And, on television, Univision and Telemundo have become juggernauts. Period. In Los Angeles, Univision’s KMEX affiliate is the most watched station in the market, period.

And joining us to discuss the role of Spanish-language media is Pedro Biaggi, who we just saw in our setup piece — he’s the morning deejay on El Zol FM, heard in the Washington, D.C., region — and Felix Gutierrez, professor of journalism at the University of Southern California Annenberg School for Communication and author of several books on Latino media.

And welcome to both of you.

PEDRO BIAGGI: Thank you.

JEFFREY BROWN: Mr. Biaggi, starting with you, tell us more about what your station has done, in terms of not only covering these events recently, but promoting them, in a sense.

PEDRO BIAGGI: We have delivered the message, the right message, which is the peaceful aspect of it, you know, the way we should dress for the day, the intentions that we have behind this. I mean, that really has been I think where the difference comes, where we’re delivering a message that you must wear a white shirt, that you must carry the American flag.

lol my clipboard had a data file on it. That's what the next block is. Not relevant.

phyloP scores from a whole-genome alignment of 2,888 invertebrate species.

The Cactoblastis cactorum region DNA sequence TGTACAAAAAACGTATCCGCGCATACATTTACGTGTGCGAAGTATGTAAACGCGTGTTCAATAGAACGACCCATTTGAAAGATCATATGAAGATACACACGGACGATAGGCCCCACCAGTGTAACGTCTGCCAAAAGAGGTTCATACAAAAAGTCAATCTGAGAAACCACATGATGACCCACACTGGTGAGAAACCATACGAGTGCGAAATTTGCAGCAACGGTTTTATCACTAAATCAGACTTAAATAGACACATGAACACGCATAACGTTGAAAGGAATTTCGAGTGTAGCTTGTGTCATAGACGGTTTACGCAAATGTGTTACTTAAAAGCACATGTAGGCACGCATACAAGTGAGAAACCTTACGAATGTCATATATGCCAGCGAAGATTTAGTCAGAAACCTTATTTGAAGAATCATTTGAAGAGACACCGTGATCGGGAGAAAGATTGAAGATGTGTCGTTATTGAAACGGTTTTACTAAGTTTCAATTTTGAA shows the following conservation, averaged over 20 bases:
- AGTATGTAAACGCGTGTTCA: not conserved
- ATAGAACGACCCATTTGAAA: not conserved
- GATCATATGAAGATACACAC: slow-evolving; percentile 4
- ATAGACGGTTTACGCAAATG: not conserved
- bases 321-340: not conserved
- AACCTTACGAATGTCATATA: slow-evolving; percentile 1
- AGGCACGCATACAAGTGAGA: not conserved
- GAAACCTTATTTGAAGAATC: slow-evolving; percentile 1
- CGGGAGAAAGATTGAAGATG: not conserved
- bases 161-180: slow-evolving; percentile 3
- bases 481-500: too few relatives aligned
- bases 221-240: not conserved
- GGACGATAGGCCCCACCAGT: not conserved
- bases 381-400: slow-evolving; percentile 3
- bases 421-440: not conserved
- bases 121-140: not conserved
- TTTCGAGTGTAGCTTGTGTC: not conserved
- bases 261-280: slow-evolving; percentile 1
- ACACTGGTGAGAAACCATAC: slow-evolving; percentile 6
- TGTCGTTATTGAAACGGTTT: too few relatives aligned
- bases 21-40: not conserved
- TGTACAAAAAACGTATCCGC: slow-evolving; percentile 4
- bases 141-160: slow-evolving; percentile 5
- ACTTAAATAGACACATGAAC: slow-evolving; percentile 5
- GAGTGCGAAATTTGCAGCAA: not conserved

I mean, it’s — it doesn’t get any more complicated than just delivering the — the pure and simple message of — of where we’re going and why we’re going there.

JEFFREY BROWN: And — and how unusual is that for you, to get that involved in this kind of an action?

PEDRO BIAGGI: Well, it’s not unusual at all, because I’m just getting involved in what moves my audience in a day-to-day basis.